I once asked a friend why she stuck with a particular airline for so long. Was it the convenience, the prices, or the miles she accumulated on her rewards card that made her so loyal?
None of the above, she told me. Rather, she stayed with the carrier because of the way it used her information to treat her better. She gave me an example. Once, after boarding an early morning business flight, the crew encountered mechanical delays. This is a common enough occurrence, so she flipped on her phone to warn her associates she might be late for her meeting.
Instead, she found an incoming text message from the airline's customer care office. Apologizing for the delay, the airline extended a makeup offer of free air miles or a dollar-based certificate. Before the flight even landed, she and the other passengers were singing the airline's praises.
The point is that of all the relationships in our lives, the one we should never be carefree about is that which we have with our customers. If we are not completely dedicated to understanding and responding to customer needs and values today, then we should not expect them to be with us tomorrow.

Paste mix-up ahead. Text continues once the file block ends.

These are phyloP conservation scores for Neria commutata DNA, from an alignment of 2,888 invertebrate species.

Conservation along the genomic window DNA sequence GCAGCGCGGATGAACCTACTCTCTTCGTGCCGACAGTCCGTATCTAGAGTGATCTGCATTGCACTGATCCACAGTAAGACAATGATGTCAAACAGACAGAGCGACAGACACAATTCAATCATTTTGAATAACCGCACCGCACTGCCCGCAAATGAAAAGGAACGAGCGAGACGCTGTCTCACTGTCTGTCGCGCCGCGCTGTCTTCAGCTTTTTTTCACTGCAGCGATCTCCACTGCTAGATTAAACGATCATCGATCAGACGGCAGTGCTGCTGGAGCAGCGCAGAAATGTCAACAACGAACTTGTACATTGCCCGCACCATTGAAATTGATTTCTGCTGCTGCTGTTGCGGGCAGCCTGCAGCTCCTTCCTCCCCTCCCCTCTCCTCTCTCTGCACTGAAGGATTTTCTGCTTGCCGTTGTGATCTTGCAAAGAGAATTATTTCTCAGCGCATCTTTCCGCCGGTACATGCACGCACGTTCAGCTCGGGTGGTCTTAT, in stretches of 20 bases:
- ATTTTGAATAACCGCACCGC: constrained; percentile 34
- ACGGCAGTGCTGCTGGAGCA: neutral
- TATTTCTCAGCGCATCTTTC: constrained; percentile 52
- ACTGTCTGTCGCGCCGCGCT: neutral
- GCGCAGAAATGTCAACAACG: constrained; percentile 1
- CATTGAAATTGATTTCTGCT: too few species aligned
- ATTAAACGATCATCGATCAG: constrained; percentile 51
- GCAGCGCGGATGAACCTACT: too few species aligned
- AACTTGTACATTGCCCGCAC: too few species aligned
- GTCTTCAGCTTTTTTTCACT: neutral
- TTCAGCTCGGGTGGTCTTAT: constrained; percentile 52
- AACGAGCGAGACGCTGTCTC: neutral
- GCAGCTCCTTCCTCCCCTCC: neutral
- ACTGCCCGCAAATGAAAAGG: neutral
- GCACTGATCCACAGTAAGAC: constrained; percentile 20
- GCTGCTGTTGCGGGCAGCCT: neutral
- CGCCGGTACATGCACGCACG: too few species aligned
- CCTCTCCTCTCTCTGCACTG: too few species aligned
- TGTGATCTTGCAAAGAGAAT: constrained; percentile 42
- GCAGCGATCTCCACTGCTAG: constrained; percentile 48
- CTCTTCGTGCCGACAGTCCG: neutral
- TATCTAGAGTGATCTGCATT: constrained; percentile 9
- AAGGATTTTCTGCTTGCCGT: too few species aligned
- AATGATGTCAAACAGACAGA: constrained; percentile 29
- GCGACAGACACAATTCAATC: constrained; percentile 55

How do you define customer loyalty within your organization? How much information do you collect and how do you use it? And how loyal are your own employees?
All companies have the ability to collect information, and to glean from it a better knowledge of their customers. To this end, we created the Loyalty Leap quiz. This short test will help you to gauge, with just 12 questions, your customer quotient. Take the quiz and find out – are you customer casual, customer close or customer committed?
You can take the quiz here.
This guest post came courtesy of Bryan Pearson. Bryan is the author of The Loyalty Leap: Turning Customer Information into Customer Intimacy and is president and CEO of the LoyaltyOne consultancy firm.
You can follow Bryans thoughts on Loyalty by heading over to his blog Pearson4loyalty.com